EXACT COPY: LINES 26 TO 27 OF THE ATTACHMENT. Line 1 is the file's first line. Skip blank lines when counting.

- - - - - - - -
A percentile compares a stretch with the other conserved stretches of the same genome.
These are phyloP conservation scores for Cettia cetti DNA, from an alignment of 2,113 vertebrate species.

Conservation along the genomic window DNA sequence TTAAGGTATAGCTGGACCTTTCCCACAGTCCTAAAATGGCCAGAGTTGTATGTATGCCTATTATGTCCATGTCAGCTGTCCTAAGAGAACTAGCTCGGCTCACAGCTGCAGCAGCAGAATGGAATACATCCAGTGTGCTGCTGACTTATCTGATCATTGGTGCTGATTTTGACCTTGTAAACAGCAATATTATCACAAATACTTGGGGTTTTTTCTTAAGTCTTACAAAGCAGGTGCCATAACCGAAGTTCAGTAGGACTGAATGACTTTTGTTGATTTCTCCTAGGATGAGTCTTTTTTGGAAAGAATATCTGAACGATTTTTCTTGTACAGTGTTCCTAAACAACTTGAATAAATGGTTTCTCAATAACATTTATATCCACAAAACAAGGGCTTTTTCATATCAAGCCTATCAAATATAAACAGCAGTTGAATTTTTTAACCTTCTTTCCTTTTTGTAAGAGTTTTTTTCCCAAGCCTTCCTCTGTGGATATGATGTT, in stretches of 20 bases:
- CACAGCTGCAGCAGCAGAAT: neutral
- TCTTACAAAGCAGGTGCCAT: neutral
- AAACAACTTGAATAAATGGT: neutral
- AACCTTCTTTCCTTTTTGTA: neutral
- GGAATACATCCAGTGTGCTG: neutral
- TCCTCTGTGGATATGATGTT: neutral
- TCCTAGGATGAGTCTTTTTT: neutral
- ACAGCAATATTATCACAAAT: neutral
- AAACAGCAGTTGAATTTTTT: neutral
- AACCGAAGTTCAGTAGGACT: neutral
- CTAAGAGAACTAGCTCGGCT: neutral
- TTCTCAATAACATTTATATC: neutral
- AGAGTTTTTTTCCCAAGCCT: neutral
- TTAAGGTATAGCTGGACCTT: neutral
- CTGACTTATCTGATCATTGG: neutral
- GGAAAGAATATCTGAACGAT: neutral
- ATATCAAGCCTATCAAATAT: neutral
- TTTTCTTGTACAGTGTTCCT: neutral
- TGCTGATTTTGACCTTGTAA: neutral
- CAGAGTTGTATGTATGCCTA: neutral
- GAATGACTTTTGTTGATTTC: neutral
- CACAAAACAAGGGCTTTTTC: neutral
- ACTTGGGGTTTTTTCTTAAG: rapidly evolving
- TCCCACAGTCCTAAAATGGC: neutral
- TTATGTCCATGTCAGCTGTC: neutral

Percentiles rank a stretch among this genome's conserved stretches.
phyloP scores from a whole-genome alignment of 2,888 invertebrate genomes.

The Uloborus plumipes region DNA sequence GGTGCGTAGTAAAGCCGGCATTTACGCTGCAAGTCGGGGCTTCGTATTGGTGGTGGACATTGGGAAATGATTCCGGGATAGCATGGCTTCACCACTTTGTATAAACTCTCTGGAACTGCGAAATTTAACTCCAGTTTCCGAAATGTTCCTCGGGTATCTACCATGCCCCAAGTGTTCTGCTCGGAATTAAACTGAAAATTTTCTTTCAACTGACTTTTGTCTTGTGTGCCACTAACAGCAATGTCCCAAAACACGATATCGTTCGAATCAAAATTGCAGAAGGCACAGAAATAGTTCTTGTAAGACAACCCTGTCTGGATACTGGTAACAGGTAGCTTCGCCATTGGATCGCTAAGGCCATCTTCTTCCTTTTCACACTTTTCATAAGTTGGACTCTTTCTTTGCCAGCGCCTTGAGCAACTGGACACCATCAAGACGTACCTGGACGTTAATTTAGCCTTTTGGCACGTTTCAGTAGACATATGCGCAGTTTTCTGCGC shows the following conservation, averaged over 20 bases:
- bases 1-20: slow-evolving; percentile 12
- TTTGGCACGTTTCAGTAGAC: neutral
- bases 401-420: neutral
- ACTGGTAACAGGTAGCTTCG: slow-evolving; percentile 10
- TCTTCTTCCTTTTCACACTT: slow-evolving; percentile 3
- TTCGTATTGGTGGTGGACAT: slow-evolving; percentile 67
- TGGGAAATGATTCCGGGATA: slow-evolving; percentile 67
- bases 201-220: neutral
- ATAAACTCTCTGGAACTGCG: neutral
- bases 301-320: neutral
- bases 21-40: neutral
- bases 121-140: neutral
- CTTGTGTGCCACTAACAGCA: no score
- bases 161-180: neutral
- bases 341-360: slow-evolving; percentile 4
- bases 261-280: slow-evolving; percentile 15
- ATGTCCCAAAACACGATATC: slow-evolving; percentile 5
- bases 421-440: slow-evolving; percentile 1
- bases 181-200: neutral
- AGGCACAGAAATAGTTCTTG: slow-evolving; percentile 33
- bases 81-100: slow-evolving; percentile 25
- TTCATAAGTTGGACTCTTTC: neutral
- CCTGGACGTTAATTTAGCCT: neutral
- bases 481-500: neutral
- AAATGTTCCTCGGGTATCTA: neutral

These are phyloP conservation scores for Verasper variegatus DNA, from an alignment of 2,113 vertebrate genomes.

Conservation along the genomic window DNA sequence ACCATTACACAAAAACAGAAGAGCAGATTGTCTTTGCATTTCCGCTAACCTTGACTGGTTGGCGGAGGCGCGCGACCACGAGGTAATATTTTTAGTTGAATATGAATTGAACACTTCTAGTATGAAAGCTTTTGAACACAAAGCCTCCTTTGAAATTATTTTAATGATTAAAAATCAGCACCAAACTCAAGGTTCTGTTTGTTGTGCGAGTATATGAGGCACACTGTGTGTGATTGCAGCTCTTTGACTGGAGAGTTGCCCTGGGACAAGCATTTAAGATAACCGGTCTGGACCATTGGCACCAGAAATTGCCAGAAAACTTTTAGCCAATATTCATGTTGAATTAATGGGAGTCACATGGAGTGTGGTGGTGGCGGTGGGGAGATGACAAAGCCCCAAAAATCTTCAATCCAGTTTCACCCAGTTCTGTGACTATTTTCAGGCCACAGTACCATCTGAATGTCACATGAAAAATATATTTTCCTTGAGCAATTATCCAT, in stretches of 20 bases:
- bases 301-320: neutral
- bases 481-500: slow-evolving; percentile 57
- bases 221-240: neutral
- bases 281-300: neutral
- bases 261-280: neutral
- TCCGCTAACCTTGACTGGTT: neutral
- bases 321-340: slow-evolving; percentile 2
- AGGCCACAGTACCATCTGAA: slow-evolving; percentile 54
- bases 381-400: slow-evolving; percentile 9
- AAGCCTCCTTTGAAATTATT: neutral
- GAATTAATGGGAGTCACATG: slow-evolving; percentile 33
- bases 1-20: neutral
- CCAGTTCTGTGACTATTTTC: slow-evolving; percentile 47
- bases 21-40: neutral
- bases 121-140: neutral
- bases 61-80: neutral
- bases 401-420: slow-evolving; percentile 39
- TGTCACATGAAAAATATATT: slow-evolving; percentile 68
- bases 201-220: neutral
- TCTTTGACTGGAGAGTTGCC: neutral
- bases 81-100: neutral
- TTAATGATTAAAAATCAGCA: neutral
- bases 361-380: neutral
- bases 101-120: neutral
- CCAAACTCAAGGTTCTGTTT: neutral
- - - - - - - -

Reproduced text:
- ACTTGGGGTTTTTTCTTAAG: rapidly evolving
- TCCCACAGTCCTAAAATGGC: neutral